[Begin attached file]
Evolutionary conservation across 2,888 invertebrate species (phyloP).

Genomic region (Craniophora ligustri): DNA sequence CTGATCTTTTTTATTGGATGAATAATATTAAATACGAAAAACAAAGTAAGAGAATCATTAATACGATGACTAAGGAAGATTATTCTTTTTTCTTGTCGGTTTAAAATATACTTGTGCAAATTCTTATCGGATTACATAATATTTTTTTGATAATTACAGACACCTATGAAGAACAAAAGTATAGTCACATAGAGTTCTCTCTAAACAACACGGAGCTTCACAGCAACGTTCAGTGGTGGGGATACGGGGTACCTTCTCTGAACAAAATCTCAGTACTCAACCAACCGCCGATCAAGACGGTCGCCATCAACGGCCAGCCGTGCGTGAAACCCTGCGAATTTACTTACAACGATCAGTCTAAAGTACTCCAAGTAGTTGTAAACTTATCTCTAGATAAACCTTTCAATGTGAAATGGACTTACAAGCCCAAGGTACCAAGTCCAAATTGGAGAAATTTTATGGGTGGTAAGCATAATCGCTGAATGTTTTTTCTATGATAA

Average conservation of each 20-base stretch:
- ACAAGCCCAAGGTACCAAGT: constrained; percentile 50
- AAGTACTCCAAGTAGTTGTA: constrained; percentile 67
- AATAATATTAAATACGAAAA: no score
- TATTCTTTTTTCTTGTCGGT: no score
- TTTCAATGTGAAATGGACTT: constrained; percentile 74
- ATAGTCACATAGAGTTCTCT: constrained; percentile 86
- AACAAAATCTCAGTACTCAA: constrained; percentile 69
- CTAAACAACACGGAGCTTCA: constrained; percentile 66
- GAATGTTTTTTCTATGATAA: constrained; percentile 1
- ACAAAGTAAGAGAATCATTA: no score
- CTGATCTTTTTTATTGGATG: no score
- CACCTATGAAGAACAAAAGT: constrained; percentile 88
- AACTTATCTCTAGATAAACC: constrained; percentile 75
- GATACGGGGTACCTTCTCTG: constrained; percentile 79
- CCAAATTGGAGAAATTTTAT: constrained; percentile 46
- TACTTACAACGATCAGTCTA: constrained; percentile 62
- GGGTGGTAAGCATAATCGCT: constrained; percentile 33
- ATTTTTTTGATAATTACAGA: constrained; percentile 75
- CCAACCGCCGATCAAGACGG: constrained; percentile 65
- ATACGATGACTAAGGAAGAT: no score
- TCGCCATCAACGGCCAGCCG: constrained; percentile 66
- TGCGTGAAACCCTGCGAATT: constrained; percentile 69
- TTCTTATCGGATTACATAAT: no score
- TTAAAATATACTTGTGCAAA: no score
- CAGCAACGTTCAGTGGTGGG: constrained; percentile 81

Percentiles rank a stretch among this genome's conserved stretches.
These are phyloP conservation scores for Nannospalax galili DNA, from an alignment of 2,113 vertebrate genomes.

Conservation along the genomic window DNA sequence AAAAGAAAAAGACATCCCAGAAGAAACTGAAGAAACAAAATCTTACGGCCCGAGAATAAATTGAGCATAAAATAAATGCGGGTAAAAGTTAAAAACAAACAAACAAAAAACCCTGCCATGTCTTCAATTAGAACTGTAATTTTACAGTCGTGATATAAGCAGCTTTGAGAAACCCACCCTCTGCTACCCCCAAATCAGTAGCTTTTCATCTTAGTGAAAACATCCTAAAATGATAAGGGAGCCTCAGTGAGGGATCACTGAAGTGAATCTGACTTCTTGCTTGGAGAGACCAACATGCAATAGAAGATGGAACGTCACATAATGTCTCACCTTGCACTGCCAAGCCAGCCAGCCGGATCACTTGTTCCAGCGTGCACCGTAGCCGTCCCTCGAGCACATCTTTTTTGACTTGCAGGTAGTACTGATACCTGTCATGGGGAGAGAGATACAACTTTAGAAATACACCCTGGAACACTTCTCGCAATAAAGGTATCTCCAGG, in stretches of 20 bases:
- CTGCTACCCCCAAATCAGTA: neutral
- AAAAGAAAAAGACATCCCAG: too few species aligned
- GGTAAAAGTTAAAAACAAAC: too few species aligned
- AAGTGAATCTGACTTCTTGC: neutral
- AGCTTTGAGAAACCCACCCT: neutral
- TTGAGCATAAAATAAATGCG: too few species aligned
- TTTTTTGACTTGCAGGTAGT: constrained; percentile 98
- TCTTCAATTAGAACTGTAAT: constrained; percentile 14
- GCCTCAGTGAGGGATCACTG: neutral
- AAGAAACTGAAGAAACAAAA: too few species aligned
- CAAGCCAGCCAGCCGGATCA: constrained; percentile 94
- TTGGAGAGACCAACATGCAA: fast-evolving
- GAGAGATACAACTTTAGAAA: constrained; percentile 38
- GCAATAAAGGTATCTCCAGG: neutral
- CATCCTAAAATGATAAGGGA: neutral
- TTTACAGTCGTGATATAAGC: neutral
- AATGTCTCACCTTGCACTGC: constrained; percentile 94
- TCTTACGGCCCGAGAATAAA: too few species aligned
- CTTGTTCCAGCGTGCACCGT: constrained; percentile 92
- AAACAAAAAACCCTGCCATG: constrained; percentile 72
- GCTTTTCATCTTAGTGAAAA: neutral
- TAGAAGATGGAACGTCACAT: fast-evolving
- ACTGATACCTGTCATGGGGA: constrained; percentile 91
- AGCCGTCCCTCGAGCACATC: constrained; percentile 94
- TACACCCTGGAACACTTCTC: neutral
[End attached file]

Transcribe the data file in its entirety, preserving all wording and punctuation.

Evolutionary conservation across 2,888 invertebrate species (phyloP).

Genomic region (Craniophora ligustri): DNA sequence CTGATCTTTTTTATTGGATGAATAATATTAAATACGAAAAACAAAGTAAGAGAATCATTAATACGATGACTAAGGAAGATTATTCTTTTTTCTTGTCGGTTTAAAATATACTTGTGCAAATTCTTATCGGATTACATAATATTTTTTTGATAATTACAGACACCTATGAAGAACAAAAGTATAGTCACATAGAGTTCTCTCTAAACAACACGGAGCTTCACAGCAACGTTCAGTGGTGGGGATACGGGGTACCTTCTCTGAACAAAATCTCAGTACTCAACCAACCGCCGATCAAGACGGTCGCCATCAACGGCCAGCCGTGCGTGAAACCCTGCGAATTTACTTACAACGATCAGTCTAAAGTACTCCAAGTAGTTGTAAACTTATCTCTAGATAAACCTTTCAATGTGAAATGGACTTACAAGCCCAAGGTACCAAGTCCAAATTGGAGAAATTTTATGGGTGGTAAGCATAATCGCTGAATGTTTTTTCTATGATAA

Average conservation of each 20-base stretch:
- ACAAGCCCAAGGTACCAAGT: constrained; percentile 50
- AAGTACTCCAAGTAGTTGTA: constrained; percentile 67
- AATAATATTAAATACGAAAA: no score
- TATTCTTTTTTCTTGTCGGT: no score
- TTTCAATGTGAAATGGACTT: constrained; percentile 74
- ATAGTCACATAGAGTTCTCT: constrained; percentile 86
- AACAAAATCTCAGTACTCAA: constrained; percentile 69
- CTAAACAACACGGAGCTTCA: constrained; percentile 66
- GAATGTTTTTTCTATGATAA: constrained; percentile 1
- ACAAAGTAAGAGAATCATTA: no score
- CTGATCTTTTTTATTGGATG: no score
- CACCTATGAAGAACAAAAGT: constrained; percentile 88
- AACTTATCTCTAGATAAACC: constrained; percentile 75
- GATACGGGGTACCTTCTCTG: constrained; percentile 79
- CCAAATTGGAGAAATTTTAT: constrained; percentile 46
- TACTTACAACGATCAGTCTA: constrained; percentile 62
- GGGTGGTAAGCATAATCGCT: constrained; percentile 33
- ATTTTTTTGATAATTACAGA: constrained; percentile 75
- CCAACCGCCGATCAAGACGG: constrained; percentile 65
- ATACGATGACTAAGGAAGAT: no score
- TCGCCATCAACGGCCAGCCG: constrained; percentile 66
- TGCGTGAAACCCTGCGAATT: constrained; percentile 69
- TTCTTATCGGATTACATAAT: no score
- TTAAAATATACTTGTGCAAA: no score
- CAGCAACGTTCAGTGGTGGG: constrained; percentile 81

Percentiles rank a stretch among this genome's conserved stretches.
These are phyloP conservation scores for Nannospalax galili DNA, from an alignment of 2,113 vertebrate genomes.

Conservation along the genomic window DNA sequence AAAAGAAAAAGACATCCCAGAAGAAACTGAAGAAACAAAATCTTACGGCCCGAGAATAAATTGAGCATAAAATAAATGCGGGTAAAAGTTAAAAACAAACAAACAAAAAACCCTGCCATGTCTTCAATTAGAACTGTAATTTTACAGTCGTGATATAAGCAGCTTTGAGAAACCCACCCTCTGCTACCCCCAAATCAGTAGCTTTTCATCTTAGTGAAAACATCCTAAAATGATAAGGGAGCCTCAGTGAGGGATCACTGAAGTGAATCTGACTTCTTGCTTGGAGAGACCAACATGCAATAGAAGATGGAACGTCACATAATGTCTCACCTTGCACTGCCAAGCCAGCCAGCCGGATCACTTGTTCCAGCGTGCACCGTAGCCGTCCCTCGAGCACATCTTTTTTGACTTGCAGGTAGTACTGATACCTGTCATGGGGAGAGAGATACAACTTTAGAAATACACCCTGGAACACTTCTCGCAATAAAGGTATCTCCAGG, in stretches of 20 bases:
- CTGCTACCCCCAAATCAGTA: neutral
- AAAAGAAAAAGACATCCCAG: too few species aligned
- GGTAAAAGTTAAAAACAAAC: too few species aligned
- AAGTGAATCTGACTTCTTGC: neutral
- AGCTTTGAGAAACCCACCCT: neutral
- TTGAGCATAAAATAAATGCG: too few species aligned
- TTTTTTGACTTGCAGGTAGT: constrained; percentile 98
- TCTTCAATTAGAACTGTAAT: constrained; percentile 14
- GCCTCAGTGAGGGATCACTG: neutral
- AAGAAACTGAAGAAACAAAA: too few species aligned
- CAAGCCAGCCAGCCGGATCA: constrained; percentile 94
- TTGGAGAGACCAACATGCAA: fast-evolving
- GAGAGATACAACTTTAGAAA: constrained; percentile 38
- GCAATAAAGGTATCTCCAGG: neutral
- CATCCTAAAATGATAAGGGA: neutral
- TTTACAGTCGTGATATAAGC: neutral
- AATGTCTCACCTTGCACTGC: constrained; percentile 94
- TCTTACGGCCCGAGAATAAA: too few species aligned
- CTTGTTCCAGCGTGCACCGT: constrained; percentile 92
- AAACAAAAAACCCTGCCATG: constrained; percentile 72
- GCTTTTCATCTTAGTGAAAA: neutral
- TAGAAGATGGAACGTCACAT: fast-evolving
- ACTGATACCTGTCATGGGGA: constrained; percentile 91
- AGCCGTCCCTCGAGCACATC: constrained; percentile 94
- TACACCCTGGAACACTTCTC: neutral